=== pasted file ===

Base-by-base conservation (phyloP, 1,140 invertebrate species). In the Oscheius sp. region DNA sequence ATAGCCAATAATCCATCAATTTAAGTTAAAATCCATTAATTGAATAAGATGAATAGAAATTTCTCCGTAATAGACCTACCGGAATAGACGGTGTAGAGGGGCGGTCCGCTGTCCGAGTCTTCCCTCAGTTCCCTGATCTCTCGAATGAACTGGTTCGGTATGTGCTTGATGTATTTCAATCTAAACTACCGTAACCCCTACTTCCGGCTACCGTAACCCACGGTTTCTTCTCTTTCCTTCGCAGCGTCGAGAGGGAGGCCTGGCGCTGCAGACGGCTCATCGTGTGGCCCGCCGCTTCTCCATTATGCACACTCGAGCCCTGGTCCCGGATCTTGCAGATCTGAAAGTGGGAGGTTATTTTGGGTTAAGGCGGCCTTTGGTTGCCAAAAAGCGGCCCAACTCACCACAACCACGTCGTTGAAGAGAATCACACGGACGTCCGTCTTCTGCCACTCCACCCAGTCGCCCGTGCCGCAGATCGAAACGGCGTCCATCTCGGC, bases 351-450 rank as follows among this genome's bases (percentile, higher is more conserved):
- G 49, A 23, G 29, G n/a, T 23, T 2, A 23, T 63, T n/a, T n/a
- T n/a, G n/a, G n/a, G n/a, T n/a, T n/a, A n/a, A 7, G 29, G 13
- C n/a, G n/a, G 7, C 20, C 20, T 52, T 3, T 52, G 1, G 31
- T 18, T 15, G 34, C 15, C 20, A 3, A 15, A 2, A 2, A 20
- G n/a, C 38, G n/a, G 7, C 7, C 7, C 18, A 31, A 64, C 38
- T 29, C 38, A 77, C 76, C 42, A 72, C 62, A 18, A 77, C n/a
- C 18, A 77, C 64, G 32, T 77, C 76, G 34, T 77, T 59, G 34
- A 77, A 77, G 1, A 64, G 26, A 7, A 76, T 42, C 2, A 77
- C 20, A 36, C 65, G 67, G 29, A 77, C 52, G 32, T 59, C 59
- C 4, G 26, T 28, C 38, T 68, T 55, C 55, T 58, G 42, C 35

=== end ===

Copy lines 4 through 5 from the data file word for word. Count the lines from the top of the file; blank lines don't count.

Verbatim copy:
- C n/a, G n/a, G 7, C 20, C 20, T 52, T 3, T 52, G 1, G 31
- T 18, T 15, G 34, C 15, C 20, A 3, A 15, A 2, A 2, A 20